When I first found out that my thirdborn was a girl, a real part of me was afraid.
In my then-testosterone-dominated household, pint-sized males regularly calculated the highest step they could jump from without a trip to the ER. They sprinkled around the sides of the toilet. Children’s books taught me terminology for construction equipment I never knew existed.
I should have been happier to welcome a girl. But the thing is. . . female friendships had left me limping. In high school, I much preferred guy friendships. Guys meant what they said. No backbiting or whispers or veiled kindnesses.
Sometimes it’s easier to avoid misunderstanding or judgment or rejection than it is to be with other people. In fact, my desire to control (avoid) rejection, at its ugliest, led to a near-eating disorder.
I wish I could say, But that was then! Yet whenever I’m stressed, my reflex is still to clam up and isolate. The risk just seems too high.
But as it’s been said: She who waits for perfect friends finds herself…
Thanks, but I prefer dysfunction
I appreciate blogger Christel Humfrey’s thoughts on how vulnerable women in ministry should be. She writes that isolation is spiritual dysfunction.
“The eye cannot say to the hand, ‘I have no need of you,’ nor again the head to the feet, ‘I have no need of you.’” (1 Corinthians 12:21). When I choose aloneness, I choose against God’s design of a whole body. My independence stems from pride—I’d always be the one helping others, rather than needing help.
Even when it’s tough to be vulnerable, and no one seems to really understand my experience, this verse reminds me I can’t function on my own any more than, say, my pancreas can.
Furthermore, people catch a poor image of Christ when they glimpse me without others—people know we’re His disciples by how we love each other (John 13:35).
I am actively working toward more vulnerability with safe people—those whose listening ears and body language say, I can stay open to what you have to say. I want to hear you out first.
I am working toward relationships with a few more sinks of dirty dishes in the background, and a little less lipstick in the foreground. To make hospitality about connecting rather than impressing. To share something I’m struggling with, or proud of, or haven’t figured out yet.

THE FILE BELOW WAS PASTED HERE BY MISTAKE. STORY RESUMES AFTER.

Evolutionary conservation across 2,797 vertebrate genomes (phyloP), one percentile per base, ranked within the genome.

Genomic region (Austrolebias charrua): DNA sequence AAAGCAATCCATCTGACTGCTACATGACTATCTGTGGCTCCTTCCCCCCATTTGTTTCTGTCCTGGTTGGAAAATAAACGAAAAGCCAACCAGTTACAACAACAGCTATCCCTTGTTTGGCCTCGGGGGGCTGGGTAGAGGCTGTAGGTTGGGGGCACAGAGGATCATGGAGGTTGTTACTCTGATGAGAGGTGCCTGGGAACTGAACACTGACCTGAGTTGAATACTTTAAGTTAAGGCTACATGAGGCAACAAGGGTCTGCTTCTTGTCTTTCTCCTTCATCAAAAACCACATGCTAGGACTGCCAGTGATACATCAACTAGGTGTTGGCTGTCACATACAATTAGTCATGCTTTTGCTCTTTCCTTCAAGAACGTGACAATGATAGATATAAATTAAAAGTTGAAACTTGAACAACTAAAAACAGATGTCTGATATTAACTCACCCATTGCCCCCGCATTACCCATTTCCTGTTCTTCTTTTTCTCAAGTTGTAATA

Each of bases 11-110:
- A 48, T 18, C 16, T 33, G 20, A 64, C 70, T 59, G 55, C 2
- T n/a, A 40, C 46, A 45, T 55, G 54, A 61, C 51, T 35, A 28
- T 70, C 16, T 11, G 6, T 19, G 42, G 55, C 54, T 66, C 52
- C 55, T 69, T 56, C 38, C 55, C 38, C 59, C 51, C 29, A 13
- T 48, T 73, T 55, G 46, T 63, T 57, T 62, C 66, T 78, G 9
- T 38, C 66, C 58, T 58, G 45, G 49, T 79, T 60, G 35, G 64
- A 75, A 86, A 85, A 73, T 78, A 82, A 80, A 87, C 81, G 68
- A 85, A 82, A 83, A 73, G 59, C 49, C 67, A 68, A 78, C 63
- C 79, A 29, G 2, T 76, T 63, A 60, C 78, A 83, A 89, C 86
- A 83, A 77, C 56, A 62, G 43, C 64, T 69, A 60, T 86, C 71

Sometimes the effort feels herculean. I’ve been guilty of offering just enough appearance of authenticity—a “curated imperfection.” Sure, I attempt to pry myself open a bit about ways I’m biting it as a parent, my own failure, my own stupidity.
But, I tell myself, no one wants to see all the ugly beneath this mask. I’ve convinced myself people like the version of me that serves them and makes them feel good—so helpful and pleasing and bubbly. And no one’s asked about the version of me that’s depressed, doubting, and exhausted. Besides, I don’t think she’d have many fans.
What if friendships are the one choice you have?
I know personal stories of a growing number of women who’ve literally had a mental breakdown in part due to isolation.
What if our facades and efforts to keep it all together are contributing toward our implosion? If you’re wondering what your “false self” looks like, examine the weak points of your strengths. Perhaps your careful rule-following has a side that lacks grace. Perhaps your tenacity manifests as domination. Maybe your need to achieve beyond all obstacles lend to an inability to tend to what’s real and painful in you and others.
If you’re tempted to isolate, what steps outside of your comfort zone to which God might be beckoning you take? Do you need the regular community of a small group, or to invite a friend to ask you the painful questions, and not look the other way? Do you need to volunteer information about yourself (in a safe space), when you’d rather hide?
Of all the uncontrollable factors in our lives, what if defeating isolation is the one choice we do have in staying healthy?
As someone wrote me this morning, emotional health and vulnerability allow us to actively participate in God making us holy.
Choosing community means choosing to grow and depend on each other. Trusting each other, even when it feels strikingly like a naked-in-the-mall dream.
Wondering how to share a need without overburdening someone? Start with gently asking for their “permission”: “Hey, I’m struggling right now and would love to talk to someone. You’ve been a friend to me, and I trust you…but I’m struggling with a lot of embarrassment, and wonder if I might overwhelm you. Do you feel like you have capacity to just listen to me process for a bit?”
Or maybe you’re on the other side, wondering if you have the capacity for others’ needs. Talk to God about what it looks like to both wash someone else’s feet, so to speak, but also maintain healthy boundaries as an image-bearer of God. (Throughout the New Testament, Jesus did both.)
“…from [Christ] the whole body, joined and held together by every joint…makes the body grow so that it builds itself up in love.” Ephesians 4:16
Turns out my fears for my daughter weren’t unfounded. Girl drama abounds in middle school. But together, we are learning to choose the relationships that make us more whole.
What’s the baby step you’ll take with me to choose vital friendship?